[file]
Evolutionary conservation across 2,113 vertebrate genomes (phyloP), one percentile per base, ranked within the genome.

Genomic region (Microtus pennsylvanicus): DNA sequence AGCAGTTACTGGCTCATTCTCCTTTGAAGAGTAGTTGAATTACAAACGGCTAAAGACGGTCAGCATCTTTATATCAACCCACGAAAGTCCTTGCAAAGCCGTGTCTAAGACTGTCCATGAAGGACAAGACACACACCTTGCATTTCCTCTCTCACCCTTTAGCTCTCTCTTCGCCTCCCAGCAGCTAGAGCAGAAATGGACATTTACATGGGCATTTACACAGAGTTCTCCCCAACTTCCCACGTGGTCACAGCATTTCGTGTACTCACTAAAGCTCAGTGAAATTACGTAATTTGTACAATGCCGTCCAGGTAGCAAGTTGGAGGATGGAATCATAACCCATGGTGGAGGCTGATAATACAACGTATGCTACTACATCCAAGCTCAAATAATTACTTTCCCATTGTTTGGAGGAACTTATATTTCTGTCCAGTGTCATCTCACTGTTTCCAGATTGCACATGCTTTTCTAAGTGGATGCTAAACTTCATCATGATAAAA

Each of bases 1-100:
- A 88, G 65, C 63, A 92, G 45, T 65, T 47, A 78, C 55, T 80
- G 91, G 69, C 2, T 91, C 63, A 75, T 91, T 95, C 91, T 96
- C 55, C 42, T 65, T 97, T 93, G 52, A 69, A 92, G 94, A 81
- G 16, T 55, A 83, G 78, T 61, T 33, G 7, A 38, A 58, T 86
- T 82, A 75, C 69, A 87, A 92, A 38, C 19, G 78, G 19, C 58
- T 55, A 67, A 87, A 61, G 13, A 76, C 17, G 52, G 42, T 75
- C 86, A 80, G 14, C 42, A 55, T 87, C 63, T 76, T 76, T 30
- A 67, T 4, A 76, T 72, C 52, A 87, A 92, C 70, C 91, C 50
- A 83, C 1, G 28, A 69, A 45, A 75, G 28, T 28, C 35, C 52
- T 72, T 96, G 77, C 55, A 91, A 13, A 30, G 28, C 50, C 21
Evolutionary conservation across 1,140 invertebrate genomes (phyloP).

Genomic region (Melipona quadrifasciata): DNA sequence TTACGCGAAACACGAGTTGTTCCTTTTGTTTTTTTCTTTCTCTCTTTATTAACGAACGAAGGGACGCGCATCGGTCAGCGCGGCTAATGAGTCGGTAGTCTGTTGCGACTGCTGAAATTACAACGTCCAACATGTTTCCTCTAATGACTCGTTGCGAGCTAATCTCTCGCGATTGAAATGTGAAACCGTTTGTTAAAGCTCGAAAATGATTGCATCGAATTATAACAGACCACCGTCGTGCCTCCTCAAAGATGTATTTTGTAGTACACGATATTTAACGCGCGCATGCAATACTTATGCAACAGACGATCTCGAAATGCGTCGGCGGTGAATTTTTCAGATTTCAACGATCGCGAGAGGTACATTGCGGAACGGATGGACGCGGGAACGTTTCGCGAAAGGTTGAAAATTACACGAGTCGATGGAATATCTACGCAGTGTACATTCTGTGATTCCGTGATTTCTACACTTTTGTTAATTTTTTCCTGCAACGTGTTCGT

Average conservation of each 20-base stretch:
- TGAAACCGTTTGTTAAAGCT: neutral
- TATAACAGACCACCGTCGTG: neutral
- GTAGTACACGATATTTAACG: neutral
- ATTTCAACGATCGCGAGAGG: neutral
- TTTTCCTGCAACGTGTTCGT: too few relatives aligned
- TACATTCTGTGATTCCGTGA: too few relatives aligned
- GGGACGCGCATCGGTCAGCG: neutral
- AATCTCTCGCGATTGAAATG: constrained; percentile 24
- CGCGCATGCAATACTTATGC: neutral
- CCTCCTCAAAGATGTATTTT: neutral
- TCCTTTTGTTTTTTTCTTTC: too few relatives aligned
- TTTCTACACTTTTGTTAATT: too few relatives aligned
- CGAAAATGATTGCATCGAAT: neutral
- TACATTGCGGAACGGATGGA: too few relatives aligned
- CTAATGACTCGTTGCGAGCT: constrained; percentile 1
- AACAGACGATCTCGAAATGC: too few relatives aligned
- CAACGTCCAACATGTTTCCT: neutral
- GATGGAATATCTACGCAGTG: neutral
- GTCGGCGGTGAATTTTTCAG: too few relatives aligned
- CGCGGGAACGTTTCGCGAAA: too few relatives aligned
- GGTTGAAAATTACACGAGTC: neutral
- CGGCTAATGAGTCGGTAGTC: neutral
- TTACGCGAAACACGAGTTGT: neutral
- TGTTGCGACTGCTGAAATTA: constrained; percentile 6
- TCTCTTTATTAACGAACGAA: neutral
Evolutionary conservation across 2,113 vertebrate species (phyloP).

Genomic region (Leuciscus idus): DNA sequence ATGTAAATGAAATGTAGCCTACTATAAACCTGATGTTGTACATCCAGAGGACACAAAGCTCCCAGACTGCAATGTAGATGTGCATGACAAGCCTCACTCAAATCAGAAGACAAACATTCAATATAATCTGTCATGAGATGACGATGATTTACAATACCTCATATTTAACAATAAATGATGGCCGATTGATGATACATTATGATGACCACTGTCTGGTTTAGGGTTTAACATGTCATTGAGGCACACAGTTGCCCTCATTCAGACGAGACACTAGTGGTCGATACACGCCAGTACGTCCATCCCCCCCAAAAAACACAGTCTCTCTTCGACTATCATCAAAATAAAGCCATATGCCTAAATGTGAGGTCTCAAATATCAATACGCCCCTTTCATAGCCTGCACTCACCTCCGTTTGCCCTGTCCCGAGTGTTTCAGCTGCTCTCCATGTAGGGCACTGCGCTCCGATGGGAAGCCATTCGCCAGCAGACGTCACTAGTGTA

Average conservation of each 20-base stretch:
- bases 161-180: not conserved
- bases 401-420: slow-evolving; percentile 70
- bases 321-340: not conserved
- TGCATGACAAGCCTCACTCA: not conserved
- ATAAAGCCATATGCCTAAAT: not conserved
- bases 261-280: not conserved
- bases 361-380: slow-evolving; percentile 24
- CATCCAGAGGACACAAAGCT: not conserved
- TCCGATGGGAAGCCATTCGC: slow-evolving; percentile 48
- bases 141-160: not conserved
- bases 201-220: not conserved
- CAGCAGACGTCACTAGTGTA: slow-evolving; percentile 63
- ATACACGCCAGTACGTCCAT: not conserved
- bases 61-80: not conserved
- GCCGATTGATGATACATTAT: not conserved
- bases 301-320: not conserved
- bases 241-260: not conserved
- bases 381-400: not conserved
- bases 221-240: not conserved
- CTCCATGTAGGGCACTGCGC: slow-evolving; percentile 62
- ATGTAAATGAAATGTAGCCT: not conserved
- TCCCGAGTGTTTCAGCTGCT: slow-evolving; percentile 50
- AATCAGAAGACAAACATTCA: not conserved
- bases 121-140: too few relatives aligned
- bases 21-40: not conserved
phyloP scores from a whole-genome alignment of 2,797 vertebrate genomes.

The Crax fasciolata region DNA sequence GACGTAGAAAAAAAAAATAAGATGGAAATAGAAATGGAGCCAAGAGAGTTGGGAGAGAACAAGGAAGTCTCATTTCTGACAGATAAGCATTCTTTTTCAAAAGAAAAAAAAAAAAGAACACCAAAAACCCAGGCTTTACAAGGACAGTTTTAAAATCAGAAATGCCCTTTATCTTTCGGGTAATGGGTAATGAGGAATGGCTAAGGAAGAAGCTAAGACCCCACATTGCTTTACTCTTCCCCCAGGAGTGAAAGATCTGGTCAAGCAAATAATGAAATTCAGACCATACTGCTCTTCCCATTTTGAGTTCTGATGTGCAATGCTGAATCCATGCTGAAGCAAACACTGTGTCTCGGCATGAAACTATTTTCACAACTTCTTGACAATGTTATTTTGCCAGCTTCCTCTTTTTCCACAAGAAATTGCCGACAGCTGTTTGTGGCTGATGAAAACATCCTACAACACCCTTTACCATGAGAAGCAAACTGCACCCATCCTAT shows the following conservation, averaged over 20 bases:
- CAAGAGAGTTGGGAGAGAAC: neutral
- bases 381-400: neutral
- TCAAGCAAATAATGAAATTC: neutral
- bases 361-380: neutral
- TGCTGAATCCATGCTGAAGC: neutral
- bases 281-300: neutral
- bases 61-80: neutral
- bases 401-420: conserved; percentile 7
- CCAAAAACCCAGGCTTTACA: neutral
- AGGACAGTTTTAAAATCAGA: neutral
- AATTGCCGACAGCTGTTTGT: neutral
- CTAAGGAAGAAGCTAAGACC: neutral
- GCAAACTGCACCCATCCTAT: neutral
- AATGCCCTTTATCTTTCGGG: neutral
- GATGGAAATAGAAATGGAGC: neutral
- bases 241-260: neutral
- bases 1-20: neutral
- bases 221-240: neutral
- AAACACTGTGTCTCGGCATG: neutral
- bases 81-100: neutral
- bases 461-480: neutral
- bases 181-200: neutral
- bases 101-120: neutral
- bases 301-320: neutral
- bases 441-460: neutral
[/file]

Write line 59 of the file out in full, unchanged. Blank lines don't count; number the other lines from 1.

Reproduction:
- GCCGATTGATGATACATTAT: not conserved